If you self-harm, you may try to hide it from those around you. You might wear long sleeves or pants to cover up, even if it’s hot outside. Or you might tell stories to explain your injuries as an accident. Even so, other people might notice the following symptoms of self-injury:

  • Scabs or scars in a particular shape or cluster.
  • Multiple burns in the same size or shape.
  • Frequent accidents that lead to new scratches, bite marks, bruising or swelling.
  • Issues with impulse control, like they just can’t stop scratching an area of skin.

Where on the body do people self-harm?

The most likely body areas for a person to injure are:

  • Arms (especially their forearms).
  • Wrists.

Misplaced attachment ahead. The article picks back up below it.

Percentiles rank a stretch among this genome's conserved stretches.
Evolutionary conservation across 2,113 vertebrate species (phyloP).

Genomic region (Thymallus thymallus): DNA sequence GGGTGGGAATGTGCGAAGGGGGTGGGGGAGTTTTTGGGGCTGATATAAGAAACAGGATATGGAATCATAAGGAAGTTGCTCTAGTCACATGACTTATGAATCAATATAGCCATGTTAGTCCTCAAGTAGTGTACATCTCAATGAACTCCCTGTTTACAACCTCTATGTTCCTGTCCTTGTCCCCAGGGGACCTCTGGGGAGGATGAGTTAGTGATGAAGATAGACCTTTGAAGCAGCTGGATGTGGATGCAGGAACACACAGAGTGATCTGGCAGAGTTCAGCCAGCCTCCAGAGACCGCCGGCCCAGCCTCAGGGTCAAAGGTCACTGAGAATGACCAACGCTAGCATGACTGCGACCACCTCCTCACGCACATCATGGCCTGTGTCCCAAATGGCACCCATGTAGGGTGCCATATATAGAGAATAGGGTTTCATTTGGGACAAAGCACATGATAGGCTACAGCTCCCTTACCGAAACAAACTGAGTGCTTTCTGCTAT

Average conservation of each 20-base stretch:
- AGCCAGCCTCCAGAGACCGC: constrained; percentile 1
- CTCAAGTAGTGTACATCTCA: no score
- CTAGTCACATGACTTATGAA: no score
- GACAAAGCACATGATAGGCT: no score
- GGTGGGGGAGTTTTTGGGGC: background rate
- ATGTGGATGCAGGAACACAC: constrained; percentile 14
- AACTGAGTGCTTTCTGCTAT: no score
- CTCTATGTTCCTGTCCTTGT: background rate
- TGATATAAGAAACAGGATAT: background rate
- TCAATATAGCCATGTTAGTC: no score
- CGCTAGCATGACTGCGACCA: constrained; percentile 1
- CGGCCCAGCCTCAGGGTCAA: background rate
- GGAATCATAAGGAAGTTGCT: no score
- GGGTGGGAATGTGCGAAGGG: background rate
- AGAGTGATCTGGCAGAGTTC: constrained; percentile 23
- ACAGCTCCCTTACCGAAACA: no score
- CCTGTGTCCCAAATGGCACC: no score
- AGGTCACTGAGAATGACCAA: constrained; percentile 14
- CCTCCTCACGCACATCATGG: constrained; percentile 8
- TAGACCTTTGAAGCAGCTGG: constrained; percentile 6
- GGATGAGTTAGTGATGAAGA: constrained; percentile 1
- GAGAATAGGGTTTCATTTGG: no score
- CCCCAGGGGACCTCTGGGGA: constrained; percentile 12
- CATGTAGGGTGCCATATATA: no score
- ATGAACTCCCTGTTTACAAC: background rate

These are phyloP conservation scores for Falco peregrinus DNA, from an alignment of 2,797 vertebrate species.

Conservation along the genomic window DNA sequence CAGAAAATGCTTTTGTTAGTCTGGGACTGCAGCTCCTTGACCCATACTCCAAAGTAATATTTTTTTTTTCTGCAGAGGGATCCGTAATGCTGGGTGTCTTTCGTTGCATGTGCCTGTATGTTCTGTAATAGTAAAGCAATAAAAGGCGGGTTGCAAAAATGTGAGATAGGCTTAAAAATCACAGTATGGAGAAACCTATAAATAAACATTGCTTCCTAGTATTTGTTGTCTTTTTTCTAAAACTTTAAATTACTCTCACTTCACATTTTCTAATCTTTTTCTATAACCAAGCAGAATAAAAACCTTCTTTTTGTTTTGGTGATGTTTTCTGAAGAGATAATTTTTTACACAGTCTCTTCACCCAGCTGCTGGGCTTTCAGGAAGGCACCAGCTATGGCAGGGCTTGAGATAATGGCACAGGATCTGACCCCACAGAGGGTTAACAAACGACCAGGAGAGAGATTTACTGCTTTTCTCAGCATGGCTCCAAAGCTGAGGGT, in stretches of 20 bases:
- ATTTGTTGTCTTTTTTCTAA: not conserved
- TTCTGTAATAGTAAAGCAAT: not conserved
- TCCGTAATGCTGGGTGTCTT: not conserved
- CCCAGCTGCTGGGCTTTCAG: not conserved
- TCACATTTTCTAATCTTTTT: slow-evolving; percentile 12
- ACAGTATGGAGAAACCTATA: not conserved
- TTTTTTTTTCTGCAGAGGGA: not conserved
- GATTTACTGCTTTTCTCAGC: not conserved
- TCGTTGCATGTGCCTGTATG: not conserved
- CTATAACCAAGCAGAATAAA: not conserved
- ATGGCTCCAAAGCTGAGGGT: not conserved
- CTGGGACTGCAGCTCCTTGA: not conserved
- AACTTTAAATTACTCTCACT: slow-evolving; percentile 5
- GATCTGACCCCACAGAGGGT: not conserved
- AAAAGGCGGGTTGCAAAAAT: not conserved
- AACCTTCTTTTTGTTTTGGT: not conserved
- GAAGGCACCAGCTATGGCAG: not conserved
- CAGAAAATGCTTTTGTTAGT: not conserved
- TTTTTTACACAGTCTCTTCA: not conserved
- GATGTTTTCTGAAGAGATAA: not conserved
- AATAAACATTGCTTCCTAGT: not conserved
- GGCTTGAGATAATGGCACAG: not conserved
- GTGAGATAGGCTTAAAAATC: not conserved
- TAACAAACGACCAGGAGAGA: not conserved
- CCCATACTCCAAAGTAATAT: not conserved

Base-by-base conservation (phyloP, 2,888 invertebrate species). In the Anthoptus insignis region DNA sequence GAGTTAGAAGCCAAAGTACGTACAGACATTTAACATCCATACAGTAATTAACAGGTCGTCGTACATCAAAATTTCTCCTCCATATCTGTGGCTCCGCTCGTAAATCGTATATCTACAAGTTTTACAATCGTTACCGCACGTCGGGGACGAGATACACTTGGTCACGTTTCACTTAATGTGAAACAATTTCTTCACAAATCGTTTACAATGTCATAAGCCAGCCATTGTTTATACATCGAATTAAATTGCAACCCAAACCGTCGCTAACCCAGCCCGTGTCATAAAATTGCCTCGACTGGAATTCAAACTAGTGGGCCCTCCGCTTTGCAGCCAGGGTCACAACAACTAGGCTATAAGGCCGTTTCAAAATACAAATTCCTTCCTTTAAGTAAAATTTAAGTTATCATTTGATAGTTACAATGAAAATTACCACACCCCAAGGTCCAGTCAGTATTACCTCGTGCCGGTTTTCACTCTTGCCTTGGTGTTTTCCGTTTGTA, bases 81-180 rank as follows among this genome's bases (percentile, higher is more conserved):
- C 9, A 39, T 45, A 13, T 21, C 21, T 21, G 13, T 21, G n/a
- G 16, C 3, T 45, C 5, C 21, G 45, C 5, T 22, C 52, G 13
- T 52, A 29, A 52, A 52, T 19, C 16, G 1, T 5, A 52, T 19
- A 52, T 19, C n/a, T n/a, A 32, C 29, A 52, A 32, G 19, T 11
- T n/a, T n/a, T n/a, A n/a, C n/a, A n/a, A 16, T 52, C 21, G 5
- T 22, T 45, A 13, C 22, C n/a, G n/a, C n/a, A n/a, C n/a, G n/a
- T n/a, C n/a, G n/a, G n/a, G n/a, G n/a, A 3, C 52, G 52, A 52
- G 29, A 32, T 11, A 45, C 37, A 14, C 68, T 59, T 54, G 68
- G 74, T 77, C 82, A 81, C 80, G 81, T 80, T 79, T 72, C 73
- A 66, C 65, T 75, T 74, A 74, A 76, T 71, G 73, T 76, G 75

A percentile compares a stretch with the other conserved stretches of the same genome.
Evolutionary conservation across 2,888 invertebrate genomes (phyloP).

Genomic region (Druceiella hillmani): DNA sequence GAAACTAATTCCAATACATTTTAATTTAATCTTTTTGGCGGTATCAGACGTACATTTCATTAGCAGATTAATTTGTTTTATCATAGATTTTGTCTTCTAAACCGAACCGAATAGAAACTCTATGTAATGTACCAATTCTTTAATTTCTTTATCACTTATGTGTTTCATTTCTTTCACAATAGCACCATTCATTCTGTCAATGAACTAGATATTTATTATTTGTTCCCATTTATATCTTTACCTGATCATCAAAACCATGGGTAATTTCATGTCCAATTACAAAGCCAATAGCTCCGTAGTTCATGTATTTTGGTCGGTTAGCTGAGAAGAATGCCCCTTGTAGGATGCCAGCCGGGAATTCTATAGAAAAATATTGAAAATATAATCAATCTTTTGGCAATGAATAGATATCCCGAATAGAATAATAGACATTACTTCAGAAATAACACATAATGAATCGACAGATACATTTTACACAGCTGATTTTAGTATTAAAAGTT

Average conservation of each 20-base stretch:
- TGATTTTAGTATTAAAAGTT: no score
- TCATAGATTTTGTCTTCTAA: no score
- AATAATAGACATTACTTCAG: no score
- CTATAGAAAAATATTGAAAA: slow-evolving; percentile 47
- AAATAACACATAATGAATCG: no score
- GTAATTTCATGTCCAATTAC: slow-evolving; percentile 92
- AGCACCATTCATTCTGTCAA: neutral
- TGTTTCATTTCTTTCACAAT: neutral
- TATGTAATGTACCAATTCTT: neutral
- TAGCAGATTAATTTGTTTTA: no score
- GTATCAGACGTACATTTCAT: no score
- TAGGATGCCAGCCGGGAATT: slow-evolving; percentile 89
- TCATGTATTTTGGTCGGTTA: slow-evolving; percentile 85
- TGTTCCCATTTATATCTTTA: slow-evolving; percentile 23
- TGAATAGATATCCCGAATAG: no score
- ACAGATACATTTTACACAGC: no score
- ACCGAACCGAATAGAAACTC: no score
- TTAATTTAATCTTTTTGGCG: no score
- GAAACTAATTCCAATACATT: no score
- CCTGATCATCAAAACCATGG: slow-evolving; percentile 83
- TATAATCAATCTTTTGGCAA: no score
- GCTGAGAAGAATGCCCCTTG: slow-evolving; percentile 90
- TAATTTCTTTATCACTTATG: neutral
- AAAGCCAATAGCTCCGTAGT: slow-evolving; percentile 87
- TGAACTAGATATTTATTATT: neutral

• Front of their thighs.
  • Abdomen.

Self-injury is less common elsewhere on their body but is still possible.

What causes someone to self-harm?

It’s hard to say exactly what causes a person to self-harm. But certain mental health conditions are linked to self-injury, including:

What are the risk factors for nonsuicidal self-injury disorder?

Risks for nonsuicidal self-injury include:

  • Abuse or trauma. Self-harm is more common among people with a history of trauma or abuse (including childhood abuse or other adverse events).
  • Age. Self-harm behaviors are most likely to start between ages 12 and 14. But it can start earlier. People who self-harm often continue to do so for years. Self-harm is common in young adults, especially people in college.
  • Gender identity. People who aren’t cisgender (meaning they don’t accept the sex they were assigned at birth) have higher rates of self-harm. Experts link that to a higher risk of adverse life events, like abuse and bullying.